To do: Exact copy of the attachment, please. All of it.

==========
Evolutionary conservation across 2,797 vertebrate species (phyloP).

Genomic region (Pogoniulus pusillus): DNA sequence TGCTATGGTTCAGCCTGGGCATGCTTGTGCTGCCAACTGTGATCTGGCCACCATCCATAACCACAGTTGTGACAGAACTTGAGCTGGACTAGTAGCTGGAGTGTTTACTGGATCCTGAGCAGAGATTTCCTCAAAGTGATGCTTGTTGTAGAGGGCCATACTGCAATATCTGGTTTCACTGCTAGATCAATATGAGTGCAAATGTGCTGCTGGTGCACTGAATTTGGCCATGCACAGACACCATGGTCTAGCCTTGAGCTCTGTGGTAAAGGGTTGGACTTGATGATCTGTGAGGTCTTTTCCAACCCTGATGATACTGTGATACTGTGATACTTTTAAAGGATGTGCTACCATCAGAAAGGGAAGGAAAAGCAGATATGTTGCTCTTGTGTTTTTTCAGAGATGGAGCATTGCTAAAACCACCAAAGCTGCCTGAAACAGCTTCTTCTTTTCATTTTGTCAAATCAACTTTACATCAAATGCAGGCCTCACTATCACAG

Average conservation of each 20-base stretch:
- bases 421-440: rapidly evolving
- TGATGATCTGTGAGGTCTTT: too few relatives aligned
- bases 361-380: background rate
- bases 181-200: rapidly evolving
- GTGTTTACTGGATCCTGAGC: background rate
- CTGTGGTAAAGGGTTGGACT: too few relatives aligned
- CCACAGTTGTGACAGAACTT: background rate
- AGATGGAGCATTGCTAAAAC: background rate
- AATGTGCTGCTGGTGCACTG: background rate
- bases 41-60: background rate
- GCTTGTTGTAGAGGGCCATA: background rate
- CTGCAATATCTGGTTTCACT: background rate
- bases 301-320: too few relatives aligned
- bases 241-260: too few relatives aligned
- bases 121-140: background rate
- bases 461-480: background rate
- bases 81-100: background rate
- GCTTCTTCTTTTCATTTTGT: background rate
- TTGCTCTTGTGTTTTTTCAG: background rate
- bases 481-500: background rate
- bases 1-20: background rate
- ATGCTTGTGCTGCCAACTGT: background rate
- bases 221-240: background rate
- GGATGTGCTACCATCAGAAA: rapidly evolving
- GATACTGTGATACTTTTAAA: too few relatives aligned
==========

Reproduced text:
Evolutionary conservation across 2,797 vertebrate species (phyloP).

Genomic region (Pogoniulus pusillus): DNA sequence TGCTATGGTTCAGCCTGGGCATGCTTGTGCTGCCAACTGTGATCTGGCCACCATCCATAACCACAGTTGTGACAGAACTTGAGCTGGACTAGTAGCTGGAGTGTTTACTGGATCCTGAGCAGAGATTTCCTCAAAGTGATGCTTGTTGTAGAGGGCCATACTGCAATATCTGGTTTCACTGCTAGATCAATATGAGTGCAAATGTGCTGCTGGTGCACTGAATTTGGCCATGCACAGACACCATGGTCTAGCCTTGAGCTCTGTGGTAAAGGGTTGGACTTGATGATCTGTGAGGTCTTTTCCAACCCTGATGATACTGTGATACTGTGATACTTTTAAAGGATGTGCTACCATCAGAAAGGGAAGGAAAAGCAGATATGTTGCTCTTGTGTTTTTTCAGAGATGGAGCATTGCTAAAACCACCAAAGCTGCCTGAAACAGCTTCTTCTTTTCATTTTGTCAAATCAACTTTACATCAAATGCAGGCCTCACTATCACAG

Average conservation of each 20-base stretch:
- bases 421-440: rapidly evolving
- TGATGATCTGTGAGGTCTTT: too few relatives aligned
- bases 361-380: background rate
- bases 181-200: rapidly evolving
- GTGTTTACTGGATCCTGAGC: background rate
- CTGTGGTAAAGGGTTGGACT: too few relatives aligned
- CCACAGTTGTGACAGAACTT: background rate
- AGATGGAGCATTGCTAAAAC: background rate
- AATGTGCTGCTGGTGCACTG: background rate
- bases 41-60: background rate
- GCTTGTTGTAGAGGGCCATA: background rate
- CTGCAATATCTGGTTTCACT: background rate
- bases 301-320: too few relatives aligned
- bases 241-260: too few relatives aligned
- bases 121-140: background rate
- bases 461-480: background rate
- bases 81-100: background rate
- GCTTCTTCTTTTCATTTTGT: background rate
- TTGCTCTTGTGTTTTTTCAG: background rate
- bases 481-500: background rate
- bases 1-20: background rate
- ATGCTTGTGCTGCCAACTGT: background rate
- bases 221-240: background rate
- GGATGTGCTACCATCAGAAA: rapidly evolving
- GATACTGTGATACTTTTAAA: too few relatives aligned